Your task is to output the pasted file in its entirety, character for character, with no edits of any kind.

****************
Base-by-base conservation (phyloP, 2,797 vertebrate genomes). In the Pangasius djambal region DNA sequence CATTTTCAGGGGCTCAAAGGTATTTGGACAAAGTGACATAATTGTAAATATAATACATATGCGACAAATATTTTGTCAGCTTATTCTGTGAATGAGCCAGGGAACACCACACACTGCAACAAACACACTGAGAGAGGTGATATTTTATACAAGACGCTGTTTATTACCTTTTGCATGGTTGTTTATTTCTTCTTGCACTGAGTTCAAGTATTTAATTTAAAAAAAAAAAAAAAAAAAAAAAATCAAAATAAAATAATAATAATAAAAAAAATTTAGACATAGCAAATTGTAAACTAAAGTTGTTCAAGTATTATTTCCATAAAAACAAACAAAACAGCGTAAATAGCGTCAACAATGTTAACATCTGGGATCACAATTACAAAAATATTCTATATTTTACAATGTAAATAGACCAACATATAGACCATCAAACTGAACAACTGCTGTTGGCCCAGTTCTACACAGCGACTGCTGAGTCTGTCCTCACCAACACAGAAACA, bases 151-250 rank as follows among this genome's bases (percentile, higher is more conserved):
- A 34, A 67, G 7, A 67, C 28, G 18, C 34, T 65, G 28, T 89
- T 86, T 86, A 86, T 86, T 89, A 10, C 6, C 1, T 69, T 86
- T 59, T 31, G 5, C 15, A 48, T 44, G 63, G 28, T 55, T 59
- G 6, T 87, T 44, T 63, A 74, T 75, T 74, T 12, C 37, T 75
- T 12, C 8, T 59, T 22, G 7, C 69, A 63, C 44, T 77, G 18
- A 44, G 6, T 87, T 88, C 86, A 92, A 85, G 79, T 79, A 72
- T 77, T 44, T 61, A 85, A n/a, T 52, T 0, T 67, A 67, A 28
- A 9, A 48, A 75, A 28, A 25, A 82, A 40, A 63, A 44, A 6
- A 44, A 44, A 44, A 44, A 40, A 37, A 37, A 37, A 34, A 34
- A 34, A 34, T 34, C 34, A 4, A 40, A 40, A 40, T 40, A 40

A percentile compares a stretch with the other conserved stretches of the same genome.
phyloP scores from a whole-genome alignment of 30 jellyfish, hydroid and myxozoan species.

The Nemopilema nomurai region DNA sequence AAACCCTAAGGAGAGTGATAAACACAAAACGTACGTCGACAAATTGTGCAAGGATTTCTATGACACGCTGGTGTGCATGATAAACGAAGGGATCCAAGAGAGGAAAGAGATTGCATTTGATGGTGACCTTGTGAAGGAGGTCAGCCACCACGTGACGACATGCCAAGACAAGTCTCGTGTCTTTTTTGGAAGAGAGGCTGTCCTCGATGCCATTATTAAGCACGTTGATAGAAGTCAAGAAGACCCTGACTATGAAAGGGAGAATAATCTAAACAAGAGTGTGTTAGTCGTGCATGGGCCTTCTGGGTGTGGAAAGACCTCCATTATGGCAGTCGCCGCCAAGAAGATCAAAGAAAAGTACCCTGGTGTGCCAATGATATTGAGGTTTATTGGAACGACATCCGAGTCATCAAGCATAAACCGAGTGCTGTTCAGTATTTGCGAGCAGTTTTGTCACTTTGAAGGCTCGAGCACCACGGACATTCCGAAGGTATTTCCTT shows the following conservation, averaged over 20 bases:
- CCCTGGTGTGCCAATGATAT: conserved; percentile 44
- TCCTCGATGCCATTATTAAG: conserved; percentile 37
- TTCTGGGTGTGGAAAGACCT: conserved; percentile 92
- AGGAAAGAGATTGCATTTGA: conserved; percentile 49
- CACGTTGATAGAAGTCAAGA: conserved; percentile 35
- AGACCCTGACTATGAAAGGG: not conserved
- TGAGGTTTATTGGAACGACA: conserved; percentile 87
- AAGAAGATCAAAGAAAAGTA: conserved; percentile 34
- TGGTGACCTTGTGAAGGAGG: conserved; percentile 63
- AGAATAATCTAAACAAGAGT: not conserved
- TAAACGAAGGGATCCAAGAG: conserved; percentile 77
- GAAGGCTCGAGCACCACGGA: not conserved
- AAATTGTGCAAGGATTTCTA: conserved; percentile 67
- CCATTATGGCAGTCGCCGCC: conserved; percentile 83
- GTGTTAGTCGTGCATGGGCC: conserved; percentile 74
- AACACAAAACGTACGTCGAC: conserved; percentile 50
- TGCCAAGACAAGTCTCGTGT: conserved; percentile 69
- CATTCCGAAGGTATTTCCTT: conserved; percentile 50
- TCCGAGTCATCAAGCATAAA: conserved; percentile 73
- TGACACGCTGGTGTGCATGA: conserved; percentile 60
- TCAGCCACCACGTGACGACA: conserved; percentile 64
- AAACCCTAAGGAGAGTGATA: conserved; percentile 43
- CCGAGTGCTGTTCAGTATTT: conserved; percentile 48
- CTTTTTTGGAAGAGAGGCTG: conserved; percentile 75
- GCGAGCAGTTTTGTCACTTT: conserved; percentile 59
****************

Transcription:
Base-by-base conservation (phyloP, 2,797 vertebrate genomes). In the Pangasius djambal region DNA sequence CATTTTCAGGGGCTCAAAGGTATTTGGACAAAGTGACATAATTGTAAATATAATACATATGCGACAAATATTTTGTCAGCTTATTCTGTGAATGAGCCAGGGAACACCACACACTGCAACAAACACACTGAGAGAGGTGATATTTTATACAAGACGCTGTTTATTACCTTTTGCATGGTTGTTTATTTCTTCTTGCACTGAGTTCAAGTATTTAATTTAAAAAAAAAAAAAAAAAAAAAAAATCAAAATAAAATAATAATAATAAAAAAAATTTAGACATAGCAAATTGTAAACTAAAGTTGTTCAAGTATTATTTCCATAAAAACAAACAAAACAGCGTAAATAGCGTCAACAATGTTAACATCTGGGATCACAATTACAAAAATATTCTATATTTTACAATGTAAATAGACCAACATATAGACCATCAAACTGAACAACTGCTGTTGGCCCAGTTCTACACAGCGACTGCTGAGTCTGTCCTCACCAACACAGAAACA, bases 151-250 rank as follows among this genome's bases (percentile, higher is more conserved):
- A 34, A 67, G 7, A 67, C 28, G 18, C 34, T 65, G 28, T 89
- T 86, T 86, A 86, T 86, T 89, A 10, C 6, C 1, T 69, T 86
- T 59, T 31, G 5, C 15, A 48, T 44, G 63, G 28, T 55, T 59
- G 6, T 87, T 44, T 63, A 74, T 75, T 74, T 12, C 37, T 75
- T 12, C 8, T 59, T 22, G 7, C 69, A 63, C 44, T 77, G 18
- A 44, G 6, T 87, T 88, C 86, A 92, A 85, G 79, T 79, A 72
- T 77, T 44, T 61, A 85, A n/a, T 52, T 0, T 67, A 67, A 28
- A 9, A 48, A 75, A 28, A 25, A 82, A 40, A 63, A 44, A 6
- A 44, A 44, A 44, A 44, A 40, A 37, A 37, A 37, A 34, A 34
- A 34, A 34, T 34, C 34, A 4, A 40, A 40, A 40, T 40, A 40

A percentile compares a stretch with the other conserved stretches of the same genome.
phyloP scores from a whole-genome alignment of 30 jellyfish, hydroid and myxozoan species.

The Nemopilema nomurai region DNA sequence AAACCCTAAGGAGAGTGATAAACACAAAACGTACGTCGACAAATTGTGCAAGGATTTCTATGACACGCTGGTGTGCATGATAAACGAAGGGATCCAAGAGAGGAAAGAGATTGCATTTGATGGTGACCTTGTGAAGGAGGTCAGCCACCACGTGACGACATGCCAAGACAAGTCTCGTGTCTTTTTTGGAAGAGAGGCTGTCCTCGATGCCATTATTAAGCACGTTGATAGAAGTCAAGAAGACCCTGACTATGAAAGGGAGAATAATCTAAACAAGAGTGTGTTAGTCGTGCATGGGCCTTCTGGGTGTGGAAAGACCTCCATTATGGCAGTCGCCGCCAAGAAGATCAAAGAAAAGTACCCTGGTGTGCCAATGATATTGAGGTTTATTGGAACGACATCCGAGTCATCAAGCATAAACCGAGTGCTGTTCAGTATTTGCGAGCAGTTTTGTCACTTTGAAGGCTCGAGCACCACGGACATTCCGAAGGTATTTCCTT shows the following conservation, averaged over 20 bases:
- CCCTGGTGTGCCAATGATAT: conserved; percentile 44
- TCCTCGATGCCATTATTAAG: conserved; percentile 37
- TTCTGGGTGTGGAAAGACCT: conserved; percentile 92
- AGGAAAGAGATTGCATTTGA: conserved; percentile 49
- CACGTTGATAGAAGTCAAGA: conserved; percentile 35
- AGACCCTGACTATGAAAGGG: not conserved
- TGAGGTTTATTGGAACGACA: conserved; percentile 87
- AAGAAGATCAAAGAAAAGTA: conserved; percentile 34
- TGGTGACCTTGTGAAGGAGG: conserved; percentile 63
- AGAATAATCTAAACAAGAGT: not conserved
- TAAACGAAGGGATCCAAGAG: conserved; percentile 77
- GAAGGCTCGAGCACCACGGA: not conserved
- AAATTGTGCAAGGATTTCTA: conserved; percentile 67
- CCATTATGGCAGTCGCCGCC: conserved; percentile 83
- GTGTTAGTCGTGCATGGGCC: conserved; percentile 74
- AACACAAAACGTACGTCGAC: conserved; percentile 50
- TGCCAAGACAAGTCTCGTGT: conserved; percentile 69
- CATTCCGAAGGTATTTCCTT: conserved; percentile 50
- TCCGAGTCATCAAGCATAAA: conserved; percentile 73
- TGACACGCTGGTGTGCATGA: conserved; percentile 60
- TCAGCCACCACGTGACGACA: conserved; percentile 64
- AAACCCTAAGGAGAGTGATA: conserved; percentile 43
- CCGAGTGCTGTTCAGTATTT: conserved; percentile 48
- CTTTTTTGGAAGAGAGGCTG: conserved; percentile 75
- GCGAGCAGTTTTGTCACTTT: conserved; percentile 59